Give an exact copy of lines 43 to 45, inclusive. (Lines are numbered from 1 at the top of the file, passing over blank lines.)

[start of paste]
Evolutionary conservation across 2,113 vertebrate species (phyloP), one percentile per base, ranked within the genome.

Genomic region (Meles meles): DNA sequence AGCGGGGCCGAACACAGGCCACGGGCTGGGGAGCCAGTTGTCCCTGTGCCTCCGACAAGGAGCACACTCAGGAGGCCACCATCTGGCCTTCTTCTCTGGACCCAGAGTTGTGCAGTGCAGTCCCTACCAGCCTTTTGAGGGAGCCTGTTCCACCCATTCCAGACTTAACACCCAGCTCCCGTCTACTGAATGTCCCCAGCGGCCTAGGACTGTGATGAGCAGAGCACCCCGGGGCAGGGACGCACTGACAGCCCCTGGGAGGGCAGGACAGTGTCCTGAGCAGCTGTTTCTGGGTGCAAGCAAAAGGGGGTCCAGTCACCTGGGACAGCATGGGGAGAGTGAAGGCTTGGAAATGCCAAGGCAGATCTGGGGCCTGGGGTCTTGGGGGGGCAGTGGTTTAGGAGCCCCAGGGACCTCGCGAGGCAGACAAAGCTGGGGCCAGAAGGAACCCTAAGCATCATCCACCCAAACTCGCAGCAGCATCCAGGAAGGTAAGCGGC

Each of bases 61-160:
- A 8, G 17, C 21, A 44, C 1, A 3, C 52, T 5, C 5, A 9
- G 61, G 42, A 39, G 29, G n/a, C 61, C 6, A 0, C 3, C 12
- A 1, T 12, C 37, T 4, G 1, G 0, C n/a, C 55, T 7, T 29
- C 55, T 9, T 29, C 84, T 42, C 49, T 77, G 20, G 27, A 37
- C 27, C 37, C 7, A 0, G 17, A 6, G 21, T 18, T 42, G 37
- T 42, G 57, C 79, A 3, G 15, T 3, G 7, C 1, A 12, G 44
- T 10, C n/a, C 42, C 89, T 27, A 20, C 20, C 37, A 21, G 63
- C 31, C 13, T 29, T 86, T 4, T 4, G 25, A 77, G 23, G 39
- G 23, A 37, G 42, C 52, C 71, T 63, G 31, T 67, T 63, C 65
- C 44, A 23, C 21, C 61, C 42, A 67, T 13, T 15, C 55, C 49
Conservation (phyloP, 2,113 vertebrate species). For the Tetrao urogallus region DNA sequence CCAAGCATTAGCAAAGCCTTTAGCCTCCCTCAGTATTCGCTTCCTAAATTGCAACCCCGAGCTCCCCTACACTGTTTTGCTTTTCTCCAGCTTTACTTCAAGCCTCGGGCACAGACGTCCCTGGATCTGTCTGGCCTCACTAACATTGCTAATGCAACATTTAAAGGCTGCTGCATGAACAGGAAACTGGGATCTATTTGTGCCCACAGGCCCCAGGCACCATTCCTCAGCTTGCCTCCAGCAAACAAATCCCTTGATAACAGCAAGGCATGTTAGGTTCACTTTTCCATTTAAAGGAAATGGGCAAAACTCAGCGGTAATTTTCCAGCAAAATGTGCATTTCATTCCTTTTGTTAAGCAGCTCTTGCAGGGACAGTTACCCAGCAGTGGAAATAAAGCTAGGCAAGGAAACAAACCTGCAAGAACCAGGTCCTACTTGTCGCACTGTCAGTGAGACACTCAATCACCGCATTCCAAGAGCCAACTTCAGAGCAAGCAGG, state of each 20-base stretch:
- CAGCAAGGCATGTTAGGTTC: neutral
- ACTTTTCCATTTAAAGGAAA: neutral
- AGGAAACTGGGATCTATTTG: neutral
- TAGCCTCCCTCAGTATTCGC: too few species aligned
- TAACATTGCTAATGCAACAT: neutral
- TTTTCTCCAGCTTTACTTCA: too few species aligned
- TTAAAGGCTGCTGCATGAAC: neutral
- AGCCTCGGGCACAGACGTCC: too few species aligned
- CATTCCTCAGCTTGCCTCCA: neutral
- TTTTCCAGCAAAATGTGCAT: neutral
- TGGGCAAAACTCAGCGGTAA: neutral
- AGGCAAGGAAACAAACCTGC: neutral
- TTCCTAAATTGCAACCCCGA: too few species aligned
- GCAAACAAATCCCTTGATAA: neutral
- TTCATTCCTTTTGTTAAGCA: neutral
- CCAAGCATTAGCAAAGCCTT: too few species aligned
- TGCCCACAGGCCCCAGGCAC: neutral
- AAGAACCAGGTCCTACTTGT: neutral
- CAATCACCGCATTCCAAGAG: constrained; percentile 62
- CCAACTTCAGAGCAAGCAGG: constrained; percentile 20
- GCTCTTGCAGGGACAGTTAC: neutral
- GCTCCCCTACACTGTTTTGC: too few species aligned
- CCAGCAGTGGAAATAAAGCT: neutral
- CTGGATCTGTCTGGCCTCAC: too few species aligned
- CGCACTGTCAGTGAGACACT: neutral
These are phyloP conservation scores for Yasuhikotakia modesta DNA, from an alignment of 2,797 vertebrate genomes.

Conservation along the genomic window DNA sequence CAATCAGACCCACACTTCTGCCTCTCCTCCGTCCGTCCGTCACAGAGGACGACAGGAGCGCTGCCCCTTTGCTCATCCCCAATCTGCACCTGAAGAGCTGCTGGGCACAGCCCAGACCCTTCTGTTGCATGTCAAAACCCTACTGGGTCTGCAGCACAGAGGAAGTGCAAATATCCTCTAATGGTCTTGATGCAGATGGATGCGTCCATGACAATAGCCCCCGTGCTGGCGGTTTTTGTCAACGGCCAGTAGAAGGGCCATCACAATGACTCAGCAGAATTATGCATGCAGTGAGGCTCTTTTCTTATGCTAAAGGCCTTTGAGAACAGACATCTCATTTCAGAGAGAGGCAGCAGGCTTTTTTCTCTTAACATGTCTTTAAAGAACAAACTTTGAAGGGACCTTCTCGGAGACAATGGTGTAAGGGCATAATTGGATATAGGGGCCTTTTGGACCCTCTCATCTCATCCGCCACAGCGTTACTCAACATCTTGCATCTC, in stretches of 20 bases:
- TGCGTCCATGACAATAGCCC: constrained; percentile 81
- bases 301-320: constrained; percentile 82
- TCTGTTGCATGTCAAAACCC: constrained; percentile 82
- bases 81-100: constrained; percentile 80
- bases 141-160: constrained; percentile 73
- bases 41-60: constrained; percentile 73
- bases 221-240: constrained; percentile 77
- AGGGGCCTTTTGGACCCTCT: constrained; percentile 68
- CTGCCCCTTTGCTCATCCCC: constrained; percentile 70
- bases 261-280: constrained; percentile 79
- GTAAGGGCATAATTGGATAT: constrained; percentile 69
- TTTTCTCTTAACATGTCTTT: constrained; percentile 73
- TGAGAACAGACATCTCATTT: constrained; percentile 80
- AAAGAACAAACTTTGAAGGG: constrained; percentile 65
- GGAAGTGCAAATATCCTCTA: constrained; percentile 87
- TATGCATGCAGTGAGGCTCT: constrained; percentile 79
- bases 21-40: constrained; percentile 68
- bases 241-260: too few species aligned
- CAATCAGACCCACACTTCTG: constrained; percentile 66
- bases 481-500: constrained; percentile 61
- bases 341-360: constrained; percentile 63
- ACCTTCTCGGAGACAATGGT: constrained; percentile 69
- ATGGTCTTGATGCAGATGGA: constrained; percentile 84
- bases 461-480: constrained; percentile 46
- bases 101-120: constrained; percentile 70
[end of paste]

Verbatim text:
- bases 301-320: constrained; percentile 82
- TCTGTTGCATGTCAAAACCC: constrained; percentile 82
- bases 81-100: constrained; percentile 80